Prawns and shrimps (small prawns) are the world’s most popular shellfish. High demand for prawns leads to intensive farming, which can lead to bacterial disease problems. To prevent bacterial disease and promote growth, antibiotic drugs are frequently used. US Researchers in Louisiana took 56 prawn samples in late 2016 and early 2017 from a variety of local retail outlets, and all the prawns were raised by aquaculture and imported from India, Thailand, Indonesia, Vietnam, China, Bangladesh and Ecuador. The samples were analysed for the presence of veterinary drug residues (oxytetracycline, nitrofurantoin, chloramphenicol, fluoroquinolone and malachite green) using ELISA test kits. Additional screening with the Alert sulfite detection kit was used to determine if sulfite residue was over the US legal limit of 100 ppm.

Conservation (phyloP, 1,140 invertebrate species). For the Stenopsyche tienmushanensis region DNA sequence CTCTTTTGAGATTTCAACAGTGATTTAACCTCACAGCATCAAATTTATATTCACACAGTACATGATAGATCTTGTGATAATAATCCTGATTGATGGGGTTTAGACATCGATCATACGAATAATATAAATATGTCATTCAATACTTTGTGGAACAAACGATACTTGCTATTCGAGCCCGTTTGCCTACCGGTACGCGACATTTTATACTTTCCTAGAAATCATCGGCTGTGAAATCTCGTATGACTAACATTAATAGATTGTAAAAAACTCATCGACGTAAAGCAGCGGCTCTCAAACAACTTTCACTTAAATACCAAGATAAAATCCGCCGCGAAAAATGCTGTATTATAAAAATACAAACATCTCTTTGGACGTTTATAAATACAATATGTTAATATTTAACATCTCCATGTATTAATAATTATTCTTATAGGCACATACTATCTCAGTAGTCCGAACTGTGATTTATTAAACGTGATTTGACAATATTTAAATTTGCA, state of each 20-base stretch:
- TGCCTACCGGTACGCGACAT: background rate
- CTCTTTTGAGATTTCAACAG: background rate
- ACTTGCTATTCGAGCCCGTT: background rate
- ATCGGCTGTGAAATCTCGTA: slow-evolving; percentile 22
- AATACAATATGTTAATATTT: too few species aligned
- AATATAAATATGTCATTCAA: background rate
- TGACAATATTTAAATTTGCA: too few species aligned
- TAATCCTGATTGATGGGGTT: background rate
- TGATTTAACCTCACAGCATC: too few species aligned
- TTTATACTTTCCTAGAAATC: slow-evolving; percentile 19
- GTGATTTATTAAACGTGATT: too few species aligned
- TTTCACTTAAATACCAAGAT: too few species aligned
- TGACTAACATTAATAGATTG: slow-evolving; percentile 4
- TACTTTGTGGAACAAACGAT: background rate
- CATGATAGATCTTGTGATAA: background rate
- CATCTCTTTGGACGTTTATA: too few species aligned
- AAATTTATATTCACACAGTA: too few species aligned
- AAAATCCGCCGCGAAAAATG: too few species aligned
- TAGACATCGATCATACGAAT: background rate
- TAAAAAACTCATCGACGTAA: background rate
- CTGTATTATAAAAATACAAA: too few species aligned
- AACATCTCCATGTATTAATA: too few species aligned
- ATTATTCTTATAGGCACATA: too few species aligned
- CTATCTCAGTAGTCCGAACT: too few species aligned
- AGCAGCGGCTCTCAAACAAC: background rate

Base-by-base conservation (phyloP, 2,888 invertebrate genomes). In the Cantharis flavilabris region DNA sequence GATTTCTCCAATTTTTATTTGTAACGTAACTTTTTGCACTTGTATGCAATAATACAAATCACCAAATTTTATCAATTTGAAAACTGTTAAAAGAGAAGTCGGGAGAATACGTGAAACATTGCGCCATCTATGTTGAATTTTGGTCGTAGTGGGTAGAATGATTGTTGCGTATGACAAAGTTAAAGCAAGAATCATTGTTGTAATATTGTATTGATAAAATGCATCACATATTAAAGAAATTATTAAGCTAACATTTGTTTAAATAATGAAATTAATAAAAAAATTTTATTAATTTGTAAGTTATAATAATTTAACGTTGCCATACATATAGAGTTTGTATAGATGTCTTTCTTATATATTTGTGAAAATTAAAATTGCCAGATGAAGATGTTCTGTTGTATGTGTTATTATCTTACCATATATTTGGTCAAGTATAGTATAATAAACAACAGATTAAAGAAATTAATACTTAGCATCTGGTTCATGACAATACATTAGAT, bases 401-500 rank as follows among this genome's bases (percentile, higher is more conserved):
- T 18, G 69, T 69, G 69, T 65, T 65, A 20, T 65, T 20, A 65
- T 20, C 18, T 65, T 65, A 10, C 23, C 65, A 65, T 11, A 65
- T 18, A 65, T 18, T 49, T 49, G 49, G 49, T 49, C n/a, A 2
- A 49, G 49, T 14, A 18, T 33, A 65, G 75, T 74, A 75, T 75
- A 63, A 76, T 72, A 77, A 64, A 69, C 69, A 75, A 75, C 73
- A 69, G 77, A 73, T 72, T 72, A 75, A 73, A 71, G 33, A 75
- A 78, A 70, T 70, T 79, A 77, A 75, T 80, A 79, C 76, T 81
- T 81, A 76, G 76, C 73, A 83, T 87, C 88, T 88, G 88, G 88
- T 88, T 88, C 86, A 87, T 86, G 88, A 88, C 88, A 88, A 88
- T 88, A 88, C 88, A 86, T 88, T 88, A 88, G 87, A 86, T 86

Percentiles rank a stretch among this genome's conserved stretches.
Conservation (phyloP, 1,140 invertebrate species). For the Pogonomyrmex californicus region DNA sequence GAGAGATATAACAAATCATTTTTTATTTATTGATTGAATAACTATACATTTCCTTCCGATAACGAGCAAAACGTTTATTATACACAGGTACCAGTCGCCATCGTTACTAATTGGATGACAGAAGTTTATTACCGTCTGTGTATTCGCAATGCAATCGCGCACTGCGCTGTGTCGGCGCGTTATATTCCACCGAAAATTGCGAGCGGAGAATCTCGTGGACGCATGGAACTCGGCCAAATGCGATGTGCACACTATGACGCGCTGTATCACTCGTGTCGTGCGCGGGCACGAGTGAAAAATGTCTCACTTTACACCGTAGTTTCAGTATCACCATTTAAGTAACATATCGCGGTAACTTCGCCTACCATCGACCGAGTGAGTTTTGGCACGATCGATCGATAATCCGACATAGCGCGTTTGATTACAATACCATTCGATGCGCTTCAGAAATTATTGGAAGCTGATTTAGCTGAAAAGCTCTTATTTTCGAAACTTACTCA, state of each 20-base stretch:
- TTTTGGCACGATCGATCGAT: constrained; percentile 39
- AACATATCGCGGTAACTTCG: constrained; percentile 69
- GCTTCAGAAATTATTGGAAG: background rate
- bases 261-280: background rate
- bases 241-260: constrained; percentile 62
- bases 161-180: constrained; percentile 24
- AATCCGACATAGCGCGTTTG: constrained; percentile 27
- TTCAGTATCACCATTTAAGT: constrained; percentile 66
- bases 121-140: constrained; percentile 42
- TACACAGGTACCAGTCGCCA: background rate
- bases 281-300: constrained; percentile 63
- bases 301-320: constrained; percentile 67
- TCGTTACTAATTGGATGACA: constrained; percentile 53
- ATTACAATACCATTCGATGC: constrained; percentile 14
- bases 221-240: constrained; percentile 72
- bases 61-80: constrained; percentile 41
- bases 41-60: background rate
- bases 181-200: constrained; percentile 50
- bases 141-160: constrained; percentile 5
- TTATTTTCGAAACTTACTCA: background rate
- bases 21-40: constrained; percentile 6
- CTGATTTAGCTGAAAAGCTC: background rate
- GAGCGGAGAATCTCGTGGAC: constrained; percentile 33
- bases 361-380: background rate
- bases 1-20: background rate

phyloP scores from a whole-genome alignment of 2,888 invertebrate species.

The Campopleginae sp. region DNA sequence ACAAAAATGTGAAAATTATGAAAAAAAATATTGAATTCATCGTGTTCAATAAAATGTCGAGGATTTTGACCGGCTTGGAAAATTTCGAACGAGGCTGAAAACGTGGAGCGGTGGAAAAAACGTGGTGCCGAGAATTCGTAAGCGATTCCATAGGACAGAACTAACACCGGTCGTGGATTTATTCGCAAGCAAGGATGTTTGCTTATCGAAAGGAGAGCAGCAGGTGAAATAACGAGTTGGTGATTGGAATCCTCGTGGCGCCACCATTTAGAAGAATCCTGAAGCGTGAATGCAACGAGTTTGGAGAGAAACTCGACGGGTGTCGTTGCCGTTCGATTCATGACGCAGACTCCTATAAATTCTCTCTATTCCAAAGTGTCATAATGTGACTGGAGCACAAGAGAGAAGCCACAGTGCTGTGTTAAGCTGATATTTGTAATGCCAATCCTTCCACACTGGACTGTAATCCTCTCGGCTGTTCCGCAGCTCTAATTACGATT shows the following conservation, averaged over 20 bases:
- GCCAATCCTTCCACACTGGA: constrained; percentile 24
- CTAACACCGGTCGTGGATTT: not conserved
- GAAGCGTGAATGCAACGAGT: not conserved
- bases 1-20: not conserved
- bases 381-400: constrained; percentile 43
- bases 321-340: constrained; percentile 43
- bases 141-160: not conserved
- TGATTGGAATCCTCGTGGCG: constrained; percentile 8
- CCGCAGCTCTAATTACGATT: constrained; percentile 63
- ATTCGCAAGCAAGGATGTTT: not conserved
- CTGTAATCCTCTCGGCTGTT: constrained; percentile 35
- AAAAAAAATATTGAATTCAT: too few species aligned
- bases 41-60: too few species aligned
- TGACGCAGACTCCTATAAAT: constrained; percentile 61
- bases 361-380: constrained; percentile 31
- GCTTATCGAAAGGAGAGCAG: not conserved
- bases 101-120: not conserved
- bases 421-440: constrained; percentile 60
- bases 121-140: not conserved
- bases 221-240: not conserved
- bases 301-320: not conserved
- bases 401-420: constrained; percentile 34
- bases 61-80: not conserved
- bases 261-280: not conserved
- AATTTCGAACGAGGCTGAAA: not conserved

Screening analysis revealed that samples were positive for nitrofurantoin (70 % of samples), malachite green (5 %), oxytetracycline (7 %), and fluoroquinolone (17 %). Malachite green, oxytetracycline and fluoroquinolone are all banned in the US, and nitrofurantoin, an antibiotic growth promoter, has been banned in the EU since 1995. No samples contained chloramphenicol residues. Using LC-MSMS validation, one sample tested positive for 60 ppm of oxytetracycline and 4 ppb of ciprofloxacin. Almost half the 51 samples tested positive for sulfite residue (45 %), but were within the US Food and Drug Administration (FDA) limit (10−100ppm, with one sample was greater than 100ppm).The rest were less than 10ppm of sulphite However, sulfites were not listed on any of labels of the 51 tested packages of imported prawns.

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